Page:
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Discover Nature: Maple Sugaring

metal buckets hang from the side of maple trees in winter under spiles, or taps draining sap from the trees.
The time-honored tradition of harvesting sap to make maple syrup can be an easy way to get out and discover nature in the winter, while adding a fresh touch of sweetness to your next meal.

As temperatures freeze and thaw in late winter, one of the sweetest harvests awaits in Missouri’s woods. This week on Discover Nature, tap a tree, and collect a treat.

Freezing and thawing temperatures cause increased sap-flow in living trees. By drilling a small hole in the side of the tree, you can harvest its sap, and cook that down to make syrup.

You can tap most any deciduous tree this time of year, but sap from sugar maples contains the highest sugar content. A tap, or “spile” works like a spigot for taking sap from the tree and directing it into a bucket – you can buy them, or make them yourself.

With a bit that matches the size of your spile, drill a hole about 1.5 to 2 inches into the xylem, or water-carrying layer of wood on the tree. Hang your bucket on the end of your tap.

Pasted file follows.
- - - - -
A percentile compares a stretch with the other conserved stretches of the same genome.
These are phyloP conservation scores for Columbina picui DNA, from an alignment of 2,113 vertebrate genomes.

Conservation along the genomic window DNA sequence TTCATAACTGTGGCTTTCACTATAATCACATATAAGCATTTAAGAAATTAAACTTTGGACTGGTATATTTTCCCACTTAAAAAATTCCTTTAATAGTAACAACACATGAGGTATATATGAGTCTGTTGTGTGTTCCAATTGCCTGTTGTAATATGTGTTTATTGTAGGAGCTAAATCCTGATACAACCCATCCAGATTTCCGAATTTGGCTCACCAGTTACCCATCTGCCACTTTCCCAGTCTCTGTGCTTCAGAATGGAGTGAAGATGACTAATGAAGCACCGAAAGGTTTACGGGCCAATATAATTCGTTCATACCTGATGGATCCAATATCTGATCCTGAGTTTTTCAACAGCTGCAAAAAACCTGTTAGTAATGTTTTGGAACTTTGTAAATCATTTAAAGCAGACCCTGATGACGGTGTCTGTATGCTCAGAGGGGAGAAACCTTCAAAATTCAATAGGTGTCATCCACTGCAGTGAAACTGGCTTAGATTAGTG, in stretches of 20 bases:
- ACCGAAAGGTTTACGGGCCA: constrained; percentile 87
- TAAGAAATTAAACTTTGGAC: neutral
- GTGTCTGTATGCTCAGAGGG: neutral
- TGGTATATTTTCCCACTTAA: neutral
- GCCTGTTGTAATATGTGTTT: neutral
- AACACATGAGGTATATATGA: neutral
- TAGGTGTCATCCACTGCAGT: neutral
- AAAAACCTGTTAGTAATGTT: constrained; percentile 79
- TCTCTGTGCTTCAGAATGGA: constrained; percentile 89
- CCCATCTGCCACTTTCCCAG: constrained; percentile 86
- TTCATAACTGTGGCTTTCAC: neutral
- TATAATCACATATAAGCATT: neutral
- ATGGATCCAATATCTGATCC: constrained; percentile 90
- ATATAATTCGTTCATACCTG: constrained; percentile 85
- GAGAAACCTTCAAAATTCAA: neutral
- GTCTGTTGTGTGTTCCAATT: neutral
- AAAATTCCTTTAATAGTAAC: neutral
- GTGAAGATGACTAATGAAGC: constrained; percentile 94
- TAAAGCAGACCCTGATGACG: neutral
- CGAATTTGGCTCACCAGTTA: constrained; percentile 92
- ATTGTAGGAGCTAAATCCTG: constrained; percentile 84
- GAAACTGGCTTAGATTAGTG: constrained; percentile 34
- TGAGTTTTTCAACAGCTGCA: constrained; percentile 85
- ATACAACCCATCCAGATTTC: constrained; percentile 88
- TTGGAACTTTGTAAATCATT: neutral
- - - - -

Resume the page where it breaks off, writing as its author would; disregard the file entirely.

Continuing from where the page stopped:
When the bucket is full, bring home your harvest and heat the raw sap. As water evaporates, sugar remains, and at about 219-degrees Fahrenheit, you’ve made maple syrup!

Run it through a cheesecloth or commercial filter to remove impurities, and then consider canning for a longer shelf life.

Learn more about maple sugaring with the Missouri Department of Conservation’s (MDC) online activity guide, and find places near you to get out and discover nature this week with MDC’s online atlas.

Discover Nature is sponsored by the Missouri Department of Conservation.

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